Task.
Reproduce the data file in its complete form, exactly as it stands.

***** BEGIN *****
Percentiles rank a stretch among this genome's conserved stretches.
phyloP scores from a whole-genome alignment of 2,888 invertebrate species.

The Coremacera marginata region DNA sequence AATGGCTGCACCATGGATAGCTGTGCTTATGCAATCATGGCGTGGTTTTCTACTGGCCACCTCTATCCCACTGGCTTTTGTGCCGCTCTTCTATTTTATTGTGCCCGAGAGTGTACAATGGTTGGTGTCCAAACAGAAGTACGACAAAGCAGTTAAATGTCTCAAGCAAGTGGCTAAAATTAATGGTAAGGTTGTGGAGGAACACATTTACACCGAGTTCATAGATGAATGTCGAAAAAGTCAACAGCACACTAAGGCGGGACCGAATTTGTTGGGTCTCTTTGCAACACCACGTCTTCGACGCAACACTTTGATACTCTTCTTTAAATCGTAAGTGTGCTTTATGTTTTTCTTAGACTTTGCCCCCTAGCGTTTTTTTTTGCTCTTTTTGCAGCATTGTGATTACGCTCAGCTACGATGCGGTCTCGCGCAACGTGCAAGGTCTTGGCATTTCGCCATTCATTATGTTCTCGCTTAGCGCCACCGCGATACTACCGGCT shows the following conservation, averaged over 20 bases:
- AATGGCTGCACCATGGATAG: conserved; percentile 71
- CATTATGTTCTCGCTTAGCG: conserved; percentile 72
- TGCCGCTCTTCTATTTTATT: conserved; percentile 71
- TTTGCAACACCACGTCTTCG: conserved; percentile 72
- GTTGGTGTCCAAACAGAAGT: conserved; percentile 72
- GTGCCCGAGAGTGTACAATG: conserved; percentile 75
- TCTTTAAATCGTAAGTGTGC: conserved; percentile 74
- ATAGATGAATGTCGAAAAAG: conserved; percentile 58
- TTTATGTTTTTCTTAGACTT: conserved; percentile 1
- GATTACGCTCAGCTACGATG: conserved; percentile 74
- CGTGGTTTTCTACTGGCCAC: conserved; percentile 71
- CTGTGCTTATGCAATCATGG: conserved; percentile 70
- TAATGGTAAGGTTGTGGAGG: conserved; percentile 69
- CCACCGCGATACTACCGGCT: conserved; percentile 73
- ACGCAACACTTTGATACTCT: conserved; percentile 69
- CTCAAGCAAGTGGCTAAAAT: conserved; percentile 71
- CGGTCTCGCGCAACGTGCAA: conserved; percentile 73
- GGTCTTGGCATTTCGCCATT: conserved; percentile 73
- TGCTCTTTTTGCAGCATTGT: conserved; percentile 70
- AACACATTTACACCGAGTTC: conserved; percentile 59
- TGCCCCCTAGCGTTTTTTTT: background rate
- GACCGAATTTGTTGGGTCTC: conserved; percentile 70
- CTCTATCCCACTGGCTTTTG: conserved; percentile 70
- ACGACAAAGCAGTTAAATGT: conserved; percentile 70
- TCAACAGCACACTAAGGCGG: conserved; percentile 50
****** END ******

Percentiles rank a stretch among this genome's conserved stretches.
phyloP scores from a whole-genome alignment of 2,888 invertebrate species.

The Coremacera marginata region DNA sequence AATGGCTGCACCATGGATAGCTGTGCTTATGCAATCATGGCGTGGTTTTCTACTGGCCACCTCTATCCCACTGGCTTTTGTGCCGCTCTTCTATTTTATTGTGCCCGAGAGTGTACAATGGTTGGTGTCCAAACAGAAGTACGACAAAGCAGTTAAATGTCTCAAGCAAGTGGCTAAAATTAATGGTAAGGTTGTGGAGGAACACATTTACACCGAGTTCATAGATGAATGTCGAAAAAGTCAACAGCACACTAAGGCGGGACCGAATTTGTTGGGTCTCTTTGCAACACCACGTCTTCGACGCAACACTTTGATACTCTTCTTTAAATCGTAAGTGTGCTTTATGTTTTTCTTAGACTTTGCCCCCTAGCGTTTTTTTTTGCTCTTTTTGCAGCATTGTGATTACGCTCAGCTACGATGCGGTCTCGCGCAACGTGCAAGGTCTTGGCATTTCGCCATTCATTATGTTCTCGCTTAGCGCCACCGCGATACTACCGGCT shows the following conservation, averaged over 20 bases:
- AATGGCTGCACCATGGATAG: conserved; percentile 71
- CATTATGTTCTCGCTTAGCG: conserved; percentile 72
- TGCCGCTCTTCTATTTTATT: conserved; percentile 71
- TTTGCAACACCACGTCTTCG: conserved; percentile 72
- GTTGGTGTCCAAACAGAAGT: conserved; percentile 72
- GTGCCCGAGAGTGTACAATG: conserved; percentile 75
- TCTTTAAATCGTAAGTGTGC: conserved; percentile 74
- ATAGATGAATGTCGAAAAAG: conserved; percentile 58
- TTTATGTTTTTCTTAGACTT: conserved; percentile 1
- GATTACGCTCAGCTACGATG: conserved; percentile 74
- CGTGGTTTTCTACTGGCCAC: conserved; percentile 71
- CTGTGCTTATGCAATCATGG: conserved; percentile 70
- TAATGGTAAGGTTGTGGAGG: conserved; percentile 69
- CCACCGCGATACTACCGGCT: conserved; percentile 73
- ACGCAACACTTTGATACTCT: conserved; percentile 69
- CTCAAGCAAGTGGCTAAAAT: conserved; percentile 71
- CGGTCTCGCGCAACGTGCAA: conserved; percentile 73
- GGTCTTGGCATTTCGCCATT: conserved; percentile 73
- TGCTCTTTTTGCAGCATTGT: conserved; percentile 70
- AACACATTTACACCGAGTTC: conserved; percentile 59
- TGCCCCCTAGCGTTTTTTTT: background rate
- GACCGAATTTGTTGGGTCTC: conserved; percentile 70
- CTCTATCCCACTGGCTTTTG: conserved; percentile 70
- ACGACAAAGCAGTTAAATGT: conserved; percentile 70
- TCAACAGCACACTAAGGCGG: conserved; percentile 50